Kristallnacht / Turning Point for Nazi Party3 min read
Kristallnacht, or more commonly referred to as the Night of the Broken Glass, was–without a doubt–the single most significant event that lead to the inception of the Holocaust. For several years up to this point, Jews, in Germany, had been persecuted, harassed, and treated unfairly. Through the Nazi’s propaganda and hostile Sturmabteilung (SA) paramilitary, Jews were the subject of constant economic, social, and political persecution.
It it important to understand that at this point in Nazi-Jew relations, that while several German laws were implemented to make their lives unbearable, Germany had not yet started the slippery slope that would become uncontrollable violence. This would occur on November 9th, 1938.
Lets go back, just a bit, to ensure that everyone fully understands the events that led to Kristallnacht.
In August of 1938, German authorities declared that all foreigners’ (including German-born Jews of foreign origin) residence permits were being cancelled and that they would have to renew them. This was implemented in hopes of mass emigration. (Do not confuse this with immigration! If you don’t know the difference, look it up!) When the passing of this law did not meet the expectations that Hitler and the Nazi party had hoped for, more aggressive actions were needed. On October 28th, Hitler gave orders to gather up more than 12,000 Polish-born Jews and force them into Poland. Nazi authorities showed up at their homes, immediately ordered them out of their houses, and only allowed them to bring one suitcase, in which they were to bring their personal belongings. The Jews were placed on trains and sent to Poland. Unwelcome at the border, the deportees were stuck out in harsh conditions waiting for Poland to allow them entry.
One of the families that was torn from their home, forced to leave their belongings, and dumped off at the border was the Grynszpan family. Berta Grynszpan sent her brother Herschel, who was staying with family in Paris, France, a postcard. On the postcard she described the horrific events and informed him that they were penniless and that they needed money. Receiving the postcard late on a Friday, he was forced to wait until the following Monday (the next business day), the 7th of November, before taking action. On November 7, 1938, Herschel Grynszpan purchased a revolver and went to the German embassy in Paris, requesting to meet with an embassy official. He was taken to the office of German diplomat Ernst vom Rath. Upon entry into his office, Hershel pulled out his weapon and shot Ernst vom Rath three times, severely wounding him. Upon his arrest, he was found to be carrying a postcard, addressed to his parents, which said the following, “May God forgive me…I must protest so that the whole world hears my protest, and that I will do.”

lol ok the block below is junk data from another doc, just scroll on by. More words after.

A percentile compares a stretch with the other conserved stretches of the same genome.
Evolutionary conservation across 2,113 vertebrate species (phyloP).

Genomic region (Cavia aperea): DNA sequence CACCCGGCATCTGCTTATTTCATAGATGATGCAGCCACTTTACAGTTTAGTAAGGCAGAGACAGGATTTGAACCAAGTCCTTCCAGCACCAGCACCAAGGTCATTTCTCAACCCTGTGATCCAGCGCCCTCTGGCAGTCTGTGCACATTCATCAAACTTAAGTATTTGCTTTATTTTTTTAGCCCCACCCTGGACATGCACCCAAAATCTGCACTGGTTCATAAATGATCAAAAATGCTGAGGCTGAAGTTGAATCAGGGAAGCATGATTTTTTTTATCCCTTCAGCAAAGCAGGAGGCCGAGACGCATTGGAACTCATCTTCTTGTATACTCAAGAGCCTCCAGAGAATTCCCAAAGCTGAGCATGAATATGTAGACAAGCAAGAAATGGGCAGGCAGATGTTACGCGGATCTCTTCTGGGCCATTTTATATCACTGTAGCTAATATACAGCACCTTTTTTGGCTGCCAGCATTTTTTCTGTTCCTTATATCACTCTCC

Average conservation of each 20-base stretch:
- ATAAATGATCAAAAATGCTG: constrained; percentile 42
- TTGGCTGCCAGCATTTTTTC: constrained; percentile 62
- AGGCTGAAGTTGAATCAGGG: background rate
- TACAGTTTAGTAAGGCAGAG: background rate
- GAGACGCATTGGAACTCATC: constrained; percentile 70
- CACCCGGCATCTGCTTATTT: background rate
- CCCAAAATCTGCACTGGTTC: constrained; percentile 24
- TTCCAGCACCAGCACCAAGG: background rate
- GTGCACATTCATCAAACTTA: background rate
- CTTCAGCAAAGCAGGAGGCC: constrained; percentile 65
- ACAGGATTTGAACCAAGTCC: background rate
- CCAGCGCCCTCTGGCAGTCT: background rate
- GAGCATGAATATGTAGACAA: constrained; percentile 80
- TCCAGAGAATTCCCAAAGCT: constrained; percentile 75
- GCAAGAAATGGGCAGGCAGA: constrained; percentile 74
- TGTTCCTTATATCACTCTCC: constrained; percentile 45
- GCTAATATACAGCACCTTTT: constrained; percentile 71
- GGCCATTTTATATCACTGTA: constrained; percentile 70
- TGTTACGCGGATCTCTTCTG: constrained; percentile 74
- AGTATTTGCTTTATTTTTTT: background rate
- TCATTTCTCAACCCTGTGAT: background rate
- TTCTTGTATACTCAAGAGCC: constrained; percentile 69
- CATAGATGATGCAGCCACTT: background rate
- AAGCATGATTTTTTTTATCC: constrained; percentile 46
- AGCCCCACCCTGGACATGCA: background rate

In response to a Jew attempting to murder a German official, Germany took its first punitive steps in response to the shooting. Immediately, Jewish publications were to cease. Not a single Jewish newspaper, magazine, newsletter, or bulletin was to be published. This was intended to stop all communication, leaving the Jewish population in the dark. With the continual passing of legislation, this last act signified the stripping away of the Jews’ last rights as citizens.
While Hitler and several key members of the Nazi party (most notably Walter Buch, Joseph Goebbels, Reinhard Heydrich, and Heinrich Himmler) were celebrating at a dinner to commemorate the 1923 Beer Hall Putsch, Hitler received news that Ernst vom Rath has passed away as a direct result of his severe wounds, which had been inflicted by a Jew, Herschel Grynszpan. After a heated discussion, Hitler stormed out and Propaganda Misister Joseph Goebbels delivered this message:
The Fuhrer has decided that demonstrations should not be prepared or organized by the party, but insofar as they erupt spontaneously, they are not to be hampered.
Most everyone agreed that the message was clear and that they had just been commanded to organize a pogrom. (Another good word to look up if you are not familiar with it!)
Stick around until tomorrow, and we will get into the actual event of Kristallnacht.
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4 thoughts on “Kristallnacht / Turning Point for Nazi Party”
What little reading I do is history, particularly military history and especially WW2 history so I enjoyed this post. I presume it was timed for D-Day and that’s good because I suspect many Americans are not really aware of “early” Nazi history.
My father’s family is Polish Jews and while his father was already in the US by the time the Nazis came to power, we did have family members still in Poland when the war came and they died in the Holocaust. My father ended up in the Army Air Corps (logistics, not pilot) in the Pacific, which is why I am here today. His unit was the first one into a small town in the northern Philippines after the Japanese evacuated and he met my mom at a liberation fiesta. I came along six years later.
I think everyone needs more history, so I’m going to add you to my blogroll.
I am jealous that you have history in your family, my family tree is rather boring. (Boring in the sense that they all just hung around in America and did nothing of note.) Thanks for the blogroll add! I am working on the events of Kristallnacht as we speak…